Clinical Depression: Prevalence, SocioDemographic, Chronic Disease Comorbidity, and Costs

Author John James (


Depression, studies have shown, costs society $210 billion per year in direct and indirect medical expenditures and lost productivity. In fact, research has indicated that the productive years lost to disability from depression are three times greater than from those to diabetes, eight times greater than those from heart disease, and 40 times those to cancer. Furthermore, patients suffering from chronic illness with co-occurring depression may incur upwards of 50% to 100% greater use in of health care services and costs. This analysis explores the sociodemographics of depression, its co-occurrence with chronic illness, and the marginal, conditional and joint effects of depression and chronic disease on productivity and the use of health care services.

Considering the sociodemographics, depression occurred with greater prevalence among those at the lower income strata; however, the highest rates of depression, controlling for education, were among college graduates across all income levels. With regard to comorbidity, 73% of those with chronic dysfunction also reported a prior diagnosis of depression. The effect on productivity was significant; indeed, those with depression with chronic illness had 44.6 greater loss in productivity than those with one or more non-mental chronic disorders. Lastly, those suffering from comorbid depression and chronic illness had 92.4% higher use of health care services than those reporting one or several chronic diseases, second only to Kidney disease in the number of office visits during the 12 month period preceding the survey.

Though these findings were significant, further time-based studies which evaluate multiple interventions would be required to illuminate the direction, strength, and nature of any cause-effect relationships among sociodemographic, productivity, and cost factors. Notwithstanding, this analysis has shown depression to be the most debilitating of the chronic disorders, with significant productivity effects and personal and societal costs.


The Center for Disease Control and Prevention's (CDC) 2013 Behavioral Risk Factor Surveillance System (BRFSS) telephone survey provided the data for this analysis. This state-based, cross-sectional study compiled health, chronic disease, quality of life, behavioral risk factor and use of health service information from nearly 500,000 Americans. The data was statistically investigated to address four fundamental questions: (1) is there a relationship between socioeconomic status and depression, (2) to what degree does depression co-occur with other chronic conditions such as heart disease, diabetes, asthma, kidney disease, asthma and other lung diseases, (3) what are the marginal, conditional, and joint effects of depression on productivity vis-a-vis those of other chronic illnesses and (4) how does depression affect costs in terms of health service utilization, compared to other chronic disorders.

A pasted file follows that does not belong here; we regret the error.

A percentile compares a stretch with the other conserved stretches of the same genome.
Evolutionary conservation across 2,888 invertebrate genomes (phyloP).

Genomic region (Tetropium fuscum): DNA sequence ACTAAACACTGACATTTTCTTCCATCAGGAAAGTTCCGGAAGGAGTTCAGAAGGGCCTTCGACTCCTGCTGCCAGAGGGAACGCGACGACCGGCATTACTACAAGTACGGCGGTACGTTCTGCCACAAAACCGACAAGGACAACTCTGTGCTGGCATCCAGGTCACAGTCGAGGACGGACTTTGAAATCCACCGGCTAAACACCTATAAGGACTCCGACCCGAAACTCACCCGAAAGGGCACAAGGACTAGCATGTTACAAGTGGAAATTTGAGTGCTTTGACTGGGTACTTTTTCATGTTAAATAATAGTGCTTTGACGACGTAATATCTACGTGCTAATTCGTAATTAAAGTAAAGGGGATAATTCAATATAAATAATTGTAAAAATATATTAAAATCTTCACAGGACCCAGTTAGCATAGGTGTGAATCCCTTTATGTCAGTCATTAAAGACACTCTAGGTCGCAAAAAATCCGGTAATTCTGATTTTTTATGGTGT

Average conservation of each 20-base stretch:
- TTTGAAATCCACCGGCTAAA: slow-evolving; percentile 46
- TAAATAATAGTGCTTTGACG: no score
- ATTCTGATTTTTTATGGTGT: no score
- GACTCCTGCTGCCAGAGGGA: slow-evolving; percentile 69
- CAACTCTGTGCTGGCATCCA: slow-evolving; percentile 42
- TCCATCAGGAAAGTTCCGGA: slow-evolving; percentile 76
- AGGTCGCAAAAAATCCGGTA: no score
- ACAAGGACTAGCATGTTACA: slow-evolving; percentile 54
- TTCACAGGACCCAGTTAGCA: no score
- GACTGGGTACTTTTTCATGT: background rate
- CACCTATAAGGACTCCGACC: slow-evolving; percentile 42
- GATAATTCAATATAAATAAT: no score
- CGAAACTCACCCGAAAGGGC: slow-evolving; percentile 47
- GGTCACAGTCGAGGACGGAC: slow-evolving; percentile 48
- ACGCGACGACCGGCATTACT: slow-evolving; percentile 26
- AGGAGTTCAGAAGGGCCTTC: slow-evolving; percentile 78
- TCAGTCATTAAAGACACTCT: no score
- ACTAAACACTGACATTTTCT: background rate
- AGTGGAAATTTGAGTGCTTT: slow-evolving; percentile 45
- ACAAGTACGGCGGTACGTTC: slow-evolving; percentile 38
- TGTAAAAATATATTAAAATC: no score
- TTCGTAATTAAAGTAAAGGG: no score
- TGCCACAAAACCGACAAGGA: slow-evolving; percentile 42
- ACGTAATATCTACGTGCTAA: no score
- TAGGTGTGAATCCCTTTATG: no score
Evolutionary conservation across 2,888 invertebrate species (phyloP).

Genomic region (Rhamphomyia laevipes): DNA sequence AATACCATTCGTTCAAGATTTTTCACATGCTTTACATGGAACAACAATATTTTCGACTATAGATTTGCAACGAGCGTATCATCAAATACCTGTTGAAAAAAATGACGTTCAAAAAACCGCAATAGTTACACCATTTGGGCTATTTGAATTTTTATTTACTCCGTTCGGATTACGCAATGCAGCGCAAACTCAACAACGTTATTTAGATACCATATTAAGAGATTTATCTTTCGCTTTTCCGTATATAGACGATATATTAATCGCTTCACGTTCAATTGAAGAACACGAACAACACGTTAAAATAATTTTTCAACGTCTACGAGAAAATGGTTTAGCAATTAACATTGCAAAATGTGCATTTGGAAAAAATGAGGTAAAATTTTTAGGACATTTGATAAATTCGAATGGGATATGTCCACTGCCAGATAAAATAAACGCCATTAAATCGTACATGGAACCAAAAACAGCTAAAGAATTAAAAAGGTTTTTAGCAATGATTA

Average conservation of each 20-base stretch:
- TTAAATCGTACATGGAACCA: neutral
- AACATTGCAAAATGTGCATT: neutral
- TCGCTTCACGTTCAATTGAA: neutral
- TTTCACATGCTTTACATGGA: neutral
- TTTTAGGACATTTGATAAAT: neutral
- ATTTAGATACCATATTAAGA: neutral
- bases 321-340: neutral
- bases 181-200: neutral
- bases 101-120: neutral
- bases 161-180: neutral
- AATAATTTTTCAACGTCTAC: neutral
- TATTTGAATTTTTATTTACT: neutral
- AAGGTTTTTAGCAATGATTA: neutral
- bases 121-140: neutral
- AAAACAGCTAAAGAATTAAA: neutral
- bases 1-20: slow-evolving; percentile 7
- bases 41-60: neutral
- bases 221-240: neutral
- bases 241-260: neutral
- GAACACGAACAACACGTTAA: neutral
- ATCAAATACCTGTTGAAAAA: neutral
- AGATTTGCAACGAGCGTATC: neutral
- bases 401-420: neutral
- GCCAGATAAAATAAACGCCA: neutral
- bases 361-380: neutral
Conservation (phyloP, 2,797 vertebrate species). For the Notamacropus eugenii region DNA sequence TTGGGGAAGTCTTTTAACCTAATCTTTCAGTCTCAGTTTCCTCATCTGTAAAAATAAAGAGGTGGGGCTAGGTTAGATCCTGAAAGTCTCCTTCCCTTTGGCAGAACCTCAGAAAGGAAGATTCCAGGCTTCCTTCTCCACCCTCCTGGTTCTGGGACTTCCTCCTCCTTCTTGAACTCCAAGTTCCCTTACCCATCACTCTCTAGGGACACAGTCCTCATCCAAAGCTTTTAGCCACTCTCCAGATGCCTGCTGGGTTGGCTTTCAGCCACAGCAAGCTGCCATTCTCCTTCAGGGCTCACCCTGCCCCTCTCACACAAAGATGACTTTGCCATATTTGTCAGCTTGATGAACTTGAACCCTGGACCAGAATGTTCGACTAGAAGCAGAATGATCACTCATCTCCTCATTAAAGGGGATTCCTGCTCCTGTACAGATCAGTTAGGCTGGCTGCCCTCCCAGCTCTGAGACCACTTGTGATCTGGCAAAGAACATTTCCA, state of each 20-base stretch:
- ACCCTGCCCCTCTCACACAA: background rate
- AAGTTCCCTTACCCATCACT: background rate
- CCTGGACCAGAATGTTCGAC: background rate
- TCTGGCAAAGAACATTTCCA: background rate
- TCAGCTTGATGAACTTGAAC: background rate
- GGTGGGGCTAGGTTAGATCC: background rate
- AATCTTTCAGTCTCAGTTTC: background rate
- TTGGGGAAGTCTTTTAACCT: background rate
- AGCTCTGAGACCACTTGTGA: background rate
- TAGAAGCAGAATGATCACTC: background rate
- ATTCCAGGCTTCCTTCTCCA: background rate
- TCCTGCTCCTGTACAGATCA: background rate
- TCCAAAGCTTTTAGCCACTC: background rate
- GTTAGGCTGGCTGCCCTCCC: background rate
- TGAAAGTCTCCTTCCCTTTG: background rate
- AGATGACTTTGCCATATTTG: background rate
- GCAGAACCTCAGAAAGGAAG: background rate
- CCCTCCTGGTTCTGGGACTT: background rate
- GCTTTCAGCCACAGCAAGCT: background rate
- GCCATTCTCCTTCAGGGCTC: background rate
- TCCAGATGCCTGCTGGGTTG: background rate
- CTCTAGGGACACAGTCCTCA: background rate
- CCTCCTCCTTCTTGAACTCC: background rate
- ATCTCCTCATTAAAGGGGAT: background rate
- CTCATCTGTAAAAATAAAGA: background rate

From this raw data, dichotomous independent variables which indicated whether the respondent had ever been diagnosed with either of ten leading chronic illnesses, including, heart disease, skin cancer, diabetes, asthma, lung disease, and arthritis to name a few, were extracted. Income category and highest education level achieved comprised the sociodemographic proxies for "class". The response variables of interest were the number of days of health related restricted activity (lost productivity) during the 30 days preceding the survey and the number of doctor visits (healthcare costs) during prior 12 months.


Univariate analyses revealed frequencies and proportions of diagnoses and the distributions of the quantitative response variables. Sample sizes ranged from approximately 420,000 to just over 491,000 responses, comfortably adequate for detecting effects with a power of 0.8 and a significance of 0.05. Given the significant skew in the response variables non-parametric tests of independence were administered to ascertain marginal, conditional and joint associations between independent and response variables.

Reproducing the Analysis

This repository is organized as an R Package, providing the functions and raw data to reproduce this analysis. It has been explicitly written for the purpose of this analysis and may not be applicable for general use. The raw data can be found in the data subdirectory. Alternatively, it can be downloaded from the CDC website. The preprocessing and analysis code can be found in the R subdirectory. The vignette directory contains the analysis in the form of an R Markdown document. To reproduce this analysis, you can install chronic from github with:

# install.packages("devtools")
devtools::install_github("DataScienceSalon/chronic", build_vignettes = TRUE)

You may then read the text and figures by executing the following at the R prompt:


The package depends on the following packages:

R Session Information

#> R version 3.4.1 (2017-06-30)
#> Platform: x86_64-w64-mingw32/x64 (64-bit)
#> Running under: Windows 10 x64 (build 14393)
#> Matrix products: default
#> locale:
#> [1] LC_COLLATE=English_United States.1252 
#> [2] LC_CTYPE=English_United States.1252   
#> [3] LC_MONETARY=English_United States.1252
#> [4] LC_NUMERIC=C                          
#> [5] LC_TIME=English_United States.1252    
#> attached base packages:
#> [1] stats     graphics  grDevices utils     datasets  methods   base     
#> loaded via a namespace (and not attached):
#>  [1] compiler_3.4.1  backports_1.1.0 magrittr_1.5    rprojroot_1.2  
#>  [5] tools_3.4.1     htmltools_0.3.6 yaml_2.1.14     Rcpp_0.12.12   
#>  [9] stringi_1.1.5   rmarkdown_1.6   knitr_1.16      stringr_1.2.0  
#> [13] digest_0.6.12   evaluate_0.10.1


MIT License Copyright (c) 2017 John James

DataScienceSalon/chronic documentation built on May 8, 2019, 11:47 a.m.